Hard currency or cash is an inconvenience for the vast majority of businesses. It takes too many man hours to use when compared to other forms of payment. Retailers, financial institutions and governments around the world have been looking for a better alternative for years. Different forms of payments such as credit and debits cards have made a considerable dent on cash usage, but it is still around. Mobile technology is seen as the latest effort by commerce to dramatically reduce cash as the preferred method of payment. A report by IDC Financial Insights revealed mobile payment will increase to $1 trillion by 2017, and while it is only a small fraction, the hope is it will be the preferred method of payment as smart mobile devices achieve higher penetration rates around the world.
One trillion dollars sounds like a lot of money, but it only represents 2.5 percent of the potential global commerce that can be applied using mobile payments. The full transition to mobile payments requires the implementation of several technologies involving retailers, financial institutions, telecoms and mobile device manufacturers. The transitions is taking place in phases around the world, developing countries surprising leading the way in adopting mobile payment systems faster than their developed counterparts.
The report indicates most of the mobile payments will be made to consume digital content, and some physical goods through ecommerce with mobile Web browsers. A key highlight of the report is the growth of proximity payment systems using mobile devices. Near field communication or NFC will become the second largest form of mobile payment spending, accounting for half of the payments. Person-to-person or P2P, which is used to transfer funds between individuals will see some growth, but standardization for this technology is limiting its full potential.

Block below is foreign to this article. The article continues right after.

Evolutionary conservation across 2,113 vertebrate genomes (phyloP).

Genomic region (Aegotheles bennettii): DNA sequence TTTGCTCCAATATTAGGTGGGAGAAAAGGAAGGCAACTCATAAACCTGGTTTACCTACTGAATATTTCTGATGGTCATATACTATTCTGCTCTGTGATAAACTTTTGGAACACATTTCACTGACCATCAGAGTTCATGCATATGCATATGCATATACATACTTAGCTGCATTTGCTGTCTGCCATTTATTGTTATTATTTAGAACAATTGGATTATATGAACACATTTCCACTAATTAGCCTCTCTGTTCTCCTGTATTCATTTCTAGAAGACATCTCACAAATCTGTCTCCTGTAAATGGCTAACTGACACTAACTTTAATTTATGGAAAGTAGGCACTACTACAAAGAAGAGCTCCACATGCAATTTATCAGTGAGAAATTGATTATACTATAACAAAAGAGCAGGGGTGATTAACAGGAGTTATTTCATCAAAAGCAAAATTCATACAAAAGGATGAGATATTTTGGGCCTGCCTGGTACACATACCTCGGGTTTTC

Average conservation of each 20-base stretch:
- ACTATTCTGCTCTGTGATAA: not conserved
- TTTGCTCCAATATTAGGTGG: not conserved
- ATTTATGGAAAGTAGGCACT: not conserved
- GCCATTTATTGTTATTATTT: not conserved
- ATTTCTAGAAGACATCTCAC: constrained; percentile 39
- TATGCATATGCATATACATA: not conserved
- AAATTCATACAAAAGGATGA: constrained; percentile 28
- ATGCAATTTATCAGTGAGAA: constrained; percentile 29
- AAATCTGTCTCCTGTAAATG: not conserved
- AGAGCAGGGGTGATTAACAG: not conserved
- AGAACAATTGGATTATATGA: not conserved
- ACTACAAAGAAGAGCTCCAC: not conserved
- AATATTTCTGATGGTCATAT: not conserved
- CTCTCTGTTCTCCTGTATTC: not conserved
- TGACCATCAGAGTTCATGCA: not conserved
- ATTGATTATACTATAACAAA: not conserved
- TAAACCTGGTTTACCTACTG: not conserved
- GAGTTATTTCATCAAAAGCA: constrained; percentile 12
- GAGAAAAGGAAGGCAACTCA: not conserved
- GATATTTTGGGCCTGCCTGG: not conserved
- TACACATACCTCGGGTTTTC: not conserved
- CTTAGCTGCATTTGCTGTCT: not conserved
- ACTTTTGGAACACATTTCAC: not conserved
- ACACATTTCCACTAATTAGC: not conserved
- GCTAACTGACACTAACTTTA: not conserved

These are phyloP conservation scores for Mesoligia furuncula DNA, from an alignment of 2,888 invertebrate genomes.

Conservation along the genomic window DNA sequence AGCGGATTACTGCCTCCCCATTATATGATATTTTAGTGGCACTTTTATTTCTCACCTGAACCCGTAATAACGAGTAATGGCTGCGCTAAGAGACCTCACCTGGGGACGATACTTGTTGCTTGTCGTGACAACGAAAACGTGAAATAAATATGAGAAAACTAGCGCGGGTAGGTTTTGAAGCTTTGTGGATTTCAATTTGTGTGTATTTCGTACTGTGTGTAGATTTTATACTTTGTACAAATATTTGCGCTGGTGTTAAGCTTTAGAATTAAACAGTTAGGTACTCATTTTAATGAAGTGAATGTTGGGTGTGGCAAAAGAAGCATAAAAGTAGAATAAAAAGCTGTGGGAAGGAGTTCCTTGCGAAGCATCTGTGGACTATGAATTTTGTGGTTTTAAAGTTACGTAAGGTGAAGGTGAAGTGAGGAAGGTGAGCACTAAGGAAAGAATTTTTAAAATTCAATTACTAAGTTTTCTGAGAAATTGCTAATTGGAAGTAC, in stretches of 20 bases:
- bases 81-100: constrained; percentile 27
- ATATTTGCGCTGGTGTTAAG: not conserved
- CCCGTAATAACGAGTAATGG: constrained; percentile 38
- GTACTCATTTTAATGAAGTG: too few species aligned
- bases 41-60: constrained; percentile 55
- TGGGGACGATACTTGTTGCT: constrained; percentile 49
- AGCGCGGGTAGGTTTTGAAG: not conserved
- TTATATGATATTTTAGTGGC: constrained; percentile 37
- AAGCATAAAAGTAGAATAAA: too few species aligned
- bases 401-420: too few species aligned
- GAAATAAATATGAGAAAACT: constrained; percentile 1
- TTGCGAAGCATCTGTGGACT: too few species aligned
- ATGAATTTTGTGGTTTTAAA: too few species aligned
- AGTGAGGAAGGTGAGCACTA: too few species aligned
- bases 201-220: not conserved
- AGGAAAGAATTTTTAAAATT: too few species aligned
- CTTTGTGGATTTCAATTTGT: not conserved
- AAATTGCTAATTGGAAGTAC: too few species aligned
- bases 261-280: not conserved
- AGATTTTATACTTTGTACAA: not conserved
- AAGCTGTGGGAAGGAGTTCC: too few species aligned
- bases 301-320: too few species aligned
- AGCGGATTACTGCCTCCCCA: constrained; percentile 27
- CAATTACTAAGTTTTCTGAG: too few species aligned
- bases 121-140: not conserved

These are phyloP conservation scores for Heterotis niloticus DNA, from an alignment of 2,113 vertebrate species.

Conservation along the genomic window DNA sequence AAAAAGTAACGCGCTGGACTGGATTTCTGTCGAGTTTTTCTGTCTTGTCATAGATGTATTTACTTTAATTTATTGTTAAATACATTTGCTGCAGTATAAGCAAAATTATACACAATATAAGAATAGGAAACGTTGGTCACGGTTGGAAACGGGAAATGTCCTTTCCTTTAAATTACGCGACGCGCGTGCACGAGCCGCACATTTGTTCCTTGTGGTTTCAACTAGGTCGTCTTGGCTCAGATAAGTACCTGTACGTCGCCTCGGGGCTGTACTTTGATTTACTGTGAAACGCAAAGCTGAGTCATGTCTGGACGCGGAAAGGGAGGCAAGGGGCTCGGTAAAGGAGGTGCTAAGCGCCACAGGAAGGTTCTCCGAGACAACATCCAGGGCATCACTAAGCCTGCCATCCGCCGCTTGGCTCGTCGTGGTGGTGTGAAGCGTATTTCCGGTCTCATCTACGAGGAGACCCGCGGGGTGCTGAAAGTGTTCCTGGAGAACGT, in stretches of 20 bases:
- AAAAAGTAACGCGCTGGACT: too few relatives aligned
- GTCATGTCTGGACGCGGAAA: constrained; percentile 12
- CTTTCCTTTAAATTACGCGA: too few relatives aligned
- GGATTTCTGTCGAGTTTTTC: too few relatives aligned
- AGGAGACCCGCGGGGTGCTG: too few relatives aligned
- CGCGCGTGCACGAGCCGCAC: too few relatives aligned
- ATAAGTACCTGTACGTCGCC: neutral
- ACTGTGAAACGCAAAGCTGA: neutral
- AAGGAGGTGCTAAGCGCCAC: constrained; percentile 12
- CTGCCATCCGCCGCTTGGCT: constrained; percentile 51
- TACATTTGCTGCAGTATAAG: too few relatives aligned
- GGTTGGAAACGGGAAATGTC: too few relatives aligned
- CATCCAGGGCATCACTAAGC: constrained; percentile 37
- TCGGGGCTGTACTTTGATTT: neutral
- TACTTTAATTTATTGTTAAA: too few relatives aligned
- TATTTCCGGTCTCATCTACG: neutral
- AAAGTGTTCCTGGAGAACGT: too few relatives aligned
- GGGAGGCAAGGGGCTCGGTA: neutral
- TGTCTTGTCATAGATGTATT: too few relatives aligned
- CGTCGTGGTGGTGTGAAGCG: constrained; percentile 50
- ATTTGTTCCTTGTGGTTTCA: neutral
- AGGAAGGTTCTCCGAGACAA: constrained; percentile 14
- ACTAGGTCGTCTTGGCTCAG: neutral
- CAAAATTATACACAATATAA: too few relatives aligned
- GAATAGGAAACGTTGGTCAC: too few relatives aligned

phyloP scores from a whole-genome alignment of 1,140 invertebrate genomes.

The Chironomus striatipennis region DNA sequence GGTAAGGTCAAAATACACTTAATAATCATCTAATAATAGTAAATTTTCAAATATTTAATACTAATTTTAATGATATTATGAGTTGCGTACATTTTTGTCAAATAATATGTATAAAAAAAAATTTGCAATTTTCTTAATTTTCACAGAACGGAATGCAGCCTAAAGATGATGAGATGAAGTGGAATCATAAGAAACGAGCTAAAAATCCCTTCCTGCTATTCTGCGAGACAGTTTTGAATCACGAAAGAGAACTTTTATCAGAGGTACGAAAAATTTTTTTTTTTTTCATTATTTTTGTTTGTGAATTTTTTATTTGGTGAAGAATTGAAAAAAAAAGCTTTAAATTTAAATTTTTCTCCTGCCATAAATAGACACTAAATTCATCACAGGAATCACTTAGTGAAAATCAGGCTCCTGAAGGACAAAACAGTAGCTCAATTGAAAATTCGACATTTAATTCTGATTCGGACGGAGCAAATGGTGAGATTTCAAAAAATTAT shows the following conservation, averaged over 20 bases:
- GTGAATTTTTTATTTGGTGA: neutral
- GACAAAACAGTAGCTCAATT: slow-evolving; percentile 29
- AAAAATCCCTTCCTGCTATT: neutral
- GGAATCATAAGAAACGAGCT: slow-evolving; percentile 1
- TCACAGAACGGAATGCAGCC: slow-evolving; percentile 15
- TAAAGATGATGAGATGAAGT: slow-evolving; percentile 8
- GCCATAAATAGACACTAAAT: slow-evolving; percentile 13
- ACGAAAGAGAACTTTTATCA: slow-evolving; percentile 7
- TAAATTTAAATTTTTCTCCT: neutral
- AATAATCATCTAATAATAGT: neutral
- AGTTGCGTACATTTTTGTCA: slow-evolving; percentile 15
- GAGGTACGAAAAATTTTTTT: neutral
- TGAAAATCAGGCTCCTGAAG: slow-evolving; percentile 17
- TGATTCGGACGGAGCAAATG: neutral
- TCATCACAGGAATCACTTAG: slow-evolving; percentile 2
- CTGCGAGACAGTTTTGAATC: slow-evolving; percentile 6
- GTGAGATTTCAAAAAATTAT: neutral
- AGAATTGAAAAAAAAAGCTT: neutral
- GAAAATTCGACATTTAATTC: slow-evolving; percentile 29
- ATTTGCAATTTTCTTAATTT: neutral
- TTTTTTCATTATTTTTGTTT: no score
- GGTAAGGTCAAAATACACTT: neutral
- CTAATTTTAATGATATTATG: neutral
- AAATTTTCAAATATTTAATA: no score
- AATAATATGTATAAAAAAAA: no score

The forecast comes with some warnings about the certainty of the numbers. It will depend largely on how financial institutions, telecoms and retailers will come together to form a standard they can all agree on. If history is an indicator it is more likely they will go their own way before they come together. Although a global system might be out the question, regional systems such as Asia, Europe, the Americas and individual countries can implement their own systems achieving higher adoption rates.
The benefit of using mobile payment systems for financial institutions is very obvious, because each transaction will carry with it a fee. The less cash is circulating around the world, the more money can be generated for these institutions and companies that provide the service. The consumer on the other hand will be the loser, because it means he has to pay money to use his money. Just like yearly credit card fees, mobile payment system will more likely than not also charge fees.
Cash has been part of our society for millennia, and some will argue it will never go away, but history is full of examples of alternate forms of financial transactions, and it is only a matter of time before cash becomes part of that history.